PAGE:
Teaching Kids Handwriting to Help Them Read
Building brain connections for literacy.
Posted Mar 26, 2018
I grew up in B.C. days—Before Computers. The closest thing I had to an iPad was an Etch-A-Sketch, which kept me entertained on many a family drive. Nowadays, it seems every four-year-old has a mobile device.
The digital world is fraught with dangers but also with wonderful possibilities. To the extent that we load Junior’s favorite cartoons and movies onto his tablet, we may be raising a generation that expects to be entertained 24-7. But there’s also plenty of quality educational software available, including programs that can teach kids reading skills. However, if these programs aren’t designed according to sound psychological principles, they may not be effective at teaching literacy.
Many children in middle-class families start learning the names of the letters at around four years of age. The most common way of teaching letter names is the see-and-say method. You show kids the letter and tell them its name, which they repeat. I recall from watching Sesame Street with my own kids that this show uses the see-and-say method: “Today’s program is brought to you by the letter A.” Given the medium, perhaps the best that an educational TV show can do is see-and-say.
But more interactive approaches are also important. In particular, Indiana University psychologist Karin James argues that practice in handwriting is needed for children to become effective readers. She gives two reasons for this assertion. First, learning-by-doing is far more effective than learning-by-seeing. It’s obvious that you can’t learn how to swim by watching a swimming video. Observing others perform a task can give you some idea of how it’s done. But until you get into the water and start making the strokes for yourself, you don’t know how to swim. This is because procedural learning always involves making connections between the sensory and motor areas of the brain that are recruited for the task.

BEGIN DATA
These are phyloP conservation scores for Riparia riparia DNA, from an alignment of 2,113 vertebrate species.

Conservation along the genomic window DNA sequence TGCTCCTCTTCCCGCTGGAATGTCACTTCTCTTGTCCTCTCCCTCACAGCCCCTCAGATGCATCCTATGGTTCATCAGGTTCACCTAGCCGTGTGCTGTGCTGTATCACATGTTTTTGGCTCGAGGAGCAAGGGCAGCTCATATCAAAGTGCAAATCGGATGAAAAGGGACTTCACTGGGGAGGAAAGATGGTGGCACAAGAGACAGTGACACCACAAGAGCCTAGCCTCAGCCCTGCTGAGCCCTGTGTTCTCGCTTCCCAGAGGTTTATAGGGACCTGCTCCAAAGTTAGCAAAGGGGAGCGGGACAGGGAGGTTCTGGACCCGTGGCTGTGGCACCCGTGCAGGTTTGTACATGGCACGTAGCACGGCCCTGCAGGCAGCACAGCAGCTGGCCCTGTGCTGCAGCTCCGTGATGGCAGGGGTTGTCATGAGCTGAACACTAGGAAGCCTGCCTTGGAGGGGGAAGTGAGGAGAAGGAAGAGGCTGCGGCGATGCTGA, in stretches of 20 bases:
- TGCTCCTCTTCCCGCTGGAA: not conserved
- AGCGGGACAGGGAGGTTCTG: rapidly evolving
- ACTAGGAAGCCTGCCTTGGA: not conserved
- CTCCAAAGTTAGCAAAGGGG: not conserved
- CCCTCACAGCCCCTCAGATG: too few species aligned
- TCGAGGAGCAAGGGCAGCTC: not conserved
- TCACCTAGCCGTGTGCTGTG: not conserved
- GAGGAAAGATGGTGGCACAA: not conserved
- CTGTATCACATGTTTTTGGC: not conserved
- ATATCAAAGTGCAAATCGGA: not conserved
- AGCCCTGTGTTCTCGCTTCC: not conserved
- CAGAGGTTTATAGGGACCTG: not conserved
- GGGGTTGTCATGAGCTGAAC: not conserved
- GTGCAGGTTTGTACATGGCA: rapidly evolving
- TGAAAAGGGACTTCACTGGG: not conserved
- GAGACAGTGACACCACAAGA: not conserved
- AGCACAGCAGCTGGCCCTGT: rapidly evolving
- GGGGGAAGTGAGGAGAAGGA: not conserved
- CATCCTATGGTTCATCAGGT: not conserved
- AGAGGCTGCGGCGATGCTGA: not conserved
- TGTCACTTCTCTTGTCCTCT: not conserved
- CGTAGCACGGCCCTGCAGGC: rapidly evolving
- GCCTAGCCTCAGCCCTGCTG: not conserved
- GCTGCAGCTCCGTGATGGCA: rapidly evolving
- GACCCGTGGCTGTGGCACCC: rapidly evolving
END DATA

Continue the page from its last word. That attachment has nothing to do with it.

At first glance, this argument doesn’t seem to hold in the case of reading, which appears to be purely a visual task. But James would disagree with this assertion. This point leads to her second reason for arguing that handwriting practice is an essential component of learning to read. Namely, writing out letters helps young children learn how to recognize them.
Recognizing letters isn’t the straightforward task it seems to be to those of us who are fluent readers. This is because there’s so much variability in the shapes of letters. Upper and lower case letters often bear little similarity to each other. And letter shapes also vary widely depending on the font. Back in my B.C. grammar school days, much of what we read was handwritten, and so we had even more variation in form to deal with.
It’s often thought that four-year-olds don’t yet have the manual dexterity to learn handwriting. And yet, James argues, it’s precisely poor penmanship skills in these youngsters that helps them master letter recognition. When children copy letters, their reproductions are far from exact. Lines are tilted, angles are off, and curves aren’t balanced. Still, when children look at what they’ve drawn, they know it’s “the same” as the original because they wrote it. Furthermore, as they gain more practice in handwriting, children learn the essential elements of letters are that run across families of fonts and different people’s penmanship.